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This course provides an overview of modeling, animating, and rendering 3D graphics in the open-source software Blender 2.6. Beginning with a tour of the Blender interface, author George Maestri shows how to create and edit basic objects, work with modifiers and subdivision surfaces, and apply materials and textures. The course also demonstrates lighting 3D scenes, setting up and using cameras, animating objects, and assembling basic character rigs.
When you create a basic armature, the bones manipulate the character by rotating, and this is called forward kinematics. But there are times when you'll need inverse kinematics, which will stick a bone to an actual object or position in the scene. This is particularly useful in the feet of the character. You want the feet to stay planted on the ground, but you may want to move the hips of the character or the rest of the character around to position them above the feet. So let's take a quick look at how to set up inverse kinematics.
Now I have my character here, and I am just going to put him into Wireframe mode so we can kind of see what we're doing with him. And I want to take the legs and put an inverse-kinematics chain at the ankle so that way I can keep the feet planted on the ground. So we are going to do this by going into Pose mode. Now we are going to do this by creating an object to use as our end effector for the inverse kinematics. So I'm going to add in just an empty object.
And this is just an object that doesn't render, and we can use this as our end point of our IK chain. Now I am going to go ahead and rename this. We are going to call this IK_Right, so it's the right side IK, so I am going to move it under that ankle there. And this is a little big, so I am just going to go ahead and scale it down so it's a little bit more proportional to my character. And I just want to make sure that it is underneath that ankle or is close to that ankle bone as I can make it. So now once I have that placed, I can right- click to select my armature and go into Pose mode.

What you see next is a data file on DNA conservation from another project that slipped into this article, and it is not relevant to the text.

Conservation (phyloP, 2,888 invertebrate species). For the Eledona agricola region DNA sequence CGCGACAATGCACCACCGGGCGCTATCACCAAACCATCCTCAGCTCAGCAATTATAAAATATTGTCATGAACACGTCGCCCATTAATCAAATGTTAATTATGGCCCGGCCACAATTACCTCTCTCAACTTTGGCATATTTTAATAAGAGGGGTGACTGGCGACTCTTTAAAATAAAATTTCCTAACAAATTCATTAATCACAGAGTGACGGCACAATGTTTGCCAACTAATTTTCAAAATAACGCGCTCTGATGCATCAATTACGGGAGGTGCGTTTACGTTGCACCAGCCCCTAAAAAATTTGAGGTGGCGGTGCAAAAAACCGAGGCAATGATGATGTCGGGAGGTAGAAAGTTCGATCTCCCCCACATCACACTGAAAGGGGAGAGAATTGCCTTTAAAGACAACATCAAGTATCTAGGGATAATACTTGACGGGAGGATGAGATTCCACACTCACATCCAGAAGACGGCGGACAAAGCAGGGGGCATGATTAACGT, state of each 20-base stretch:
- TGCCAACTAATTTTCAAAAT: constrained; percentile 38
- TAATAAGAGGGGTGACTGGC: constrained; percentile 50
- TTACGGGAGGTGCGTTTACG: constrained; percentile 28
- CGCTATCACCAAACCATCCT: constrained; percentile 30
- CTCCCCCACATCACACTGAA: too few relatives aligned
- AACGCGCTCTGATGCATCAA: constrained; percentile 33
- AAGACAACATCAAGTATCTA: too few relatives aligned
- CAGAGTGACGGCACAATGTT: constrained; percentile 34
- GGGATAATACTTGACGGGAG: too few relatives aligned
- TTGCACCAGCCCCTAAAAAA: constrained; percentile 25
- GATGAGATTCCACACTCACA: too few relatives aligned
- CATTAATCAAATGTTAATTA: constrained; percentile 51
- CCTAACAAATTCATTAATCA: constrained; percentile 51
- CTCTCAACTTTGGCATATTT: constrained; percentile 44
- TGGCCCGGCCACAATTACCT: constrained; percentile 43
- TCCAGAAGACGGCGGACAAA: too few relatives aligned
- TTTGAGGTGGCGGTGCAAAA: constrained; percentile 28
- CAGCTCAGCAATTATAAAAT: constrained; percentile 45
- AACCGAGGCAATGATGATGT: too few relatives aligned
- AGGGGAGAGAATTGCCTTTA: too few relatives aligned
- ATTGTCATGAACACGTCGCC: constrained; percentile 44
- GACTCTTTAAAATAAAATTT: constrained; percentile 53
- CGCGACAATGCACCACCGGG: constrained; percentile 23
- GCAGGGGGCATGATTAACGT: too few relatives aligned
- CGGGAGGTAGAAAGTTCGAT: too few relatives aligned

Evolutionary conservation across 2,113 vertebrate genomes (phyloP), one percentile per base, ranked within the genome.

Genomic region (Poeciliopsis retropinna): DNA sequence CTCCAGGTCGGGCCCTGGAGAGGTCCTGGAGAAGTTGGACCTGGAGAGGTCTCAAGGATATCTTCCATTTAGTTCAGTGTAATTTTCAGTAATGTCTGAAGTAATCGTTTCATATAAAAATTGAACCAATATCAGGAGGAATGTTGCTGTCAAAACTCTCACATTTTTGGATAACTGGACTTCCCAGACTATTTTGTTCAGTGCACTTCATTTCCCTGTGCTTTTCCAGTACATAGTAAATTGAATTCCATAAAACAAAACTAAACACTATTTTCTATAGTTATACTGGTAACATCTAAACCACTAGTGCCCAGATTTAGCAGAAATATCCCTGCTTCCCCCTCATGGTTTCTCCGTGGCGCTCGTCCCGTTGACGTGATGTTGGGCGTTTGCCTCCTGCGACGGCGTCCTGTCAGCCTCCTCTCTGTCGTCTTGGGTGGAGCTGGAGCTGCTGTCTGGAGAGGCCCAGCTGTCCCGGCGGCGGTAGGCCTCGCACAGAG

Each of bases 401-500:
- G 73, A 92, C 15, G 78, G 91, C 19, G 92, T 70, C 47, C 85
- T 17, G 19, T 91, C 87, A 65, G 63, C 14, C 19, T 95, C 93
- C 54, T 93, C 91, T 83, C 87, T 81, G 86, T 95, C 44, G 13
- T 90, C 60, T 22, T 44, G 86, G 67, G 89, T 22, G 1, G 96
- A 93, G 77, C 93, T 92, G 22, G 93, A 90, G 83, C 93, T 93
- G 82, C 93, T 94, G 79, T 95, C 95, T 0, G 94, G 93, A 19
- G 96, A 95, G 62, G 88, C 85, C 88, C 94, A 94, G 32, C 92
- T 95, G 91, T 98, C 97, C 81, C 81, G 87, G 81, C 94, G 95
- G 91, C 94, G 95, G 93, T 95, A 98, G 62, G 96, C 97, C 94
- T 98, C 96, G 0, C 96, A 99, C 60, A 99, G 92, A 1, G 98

Now what I want is I want this bone here to point to this object. And that way, when I move the object, it will control the chain. So we can create IK by using a constraint. Bones in Pose mode have an additional tab in their Properties panel, and that's called Bone Constraints. You will not see this in Edit mode. So if I go into Edit mode, that disappears, so we have to be in Pose mode. Select the bone with a little chain on it and we hit Add Constraint > inverse kinematics.
And now it's going to ask you for two things. One is what is the Target? And that's going to be IK_Right, and notice how when I do this it snaps to that object. The other one is called the Pole Target, and that basically just controls where the knee is pointed. Because this character has such tiny, little knees, we probably won't need to worry about that. Now once I have this in place, you can see how a little line shows up. And this basically controls the entire chain. So I have my IK actually goes not just from my ankle to my hip, but actually to the center of the character.
So if I right-click on IK_Right, you can see how when I move that, it's actually moving this character at the hip, which really is not what I want to do. So I am going to go ahead and select this bone, and make sure I'm still in Pose mode, and then under the Bone panel, you will see we have a rollout here for Inverse Kinematics. And what we can do is we can actually just turn off inverse kinematics for this bone, so I am just going to go ahead and lock this down in all three directions, and notice how that kind of just goes right back into place.
And then when I move this bone, it will just move these two bones rather than the entire chain. So this now allows me to position and move the character. So if I were to go back into Object mode here, I can move my entire character and his feet will still stick to those objects.
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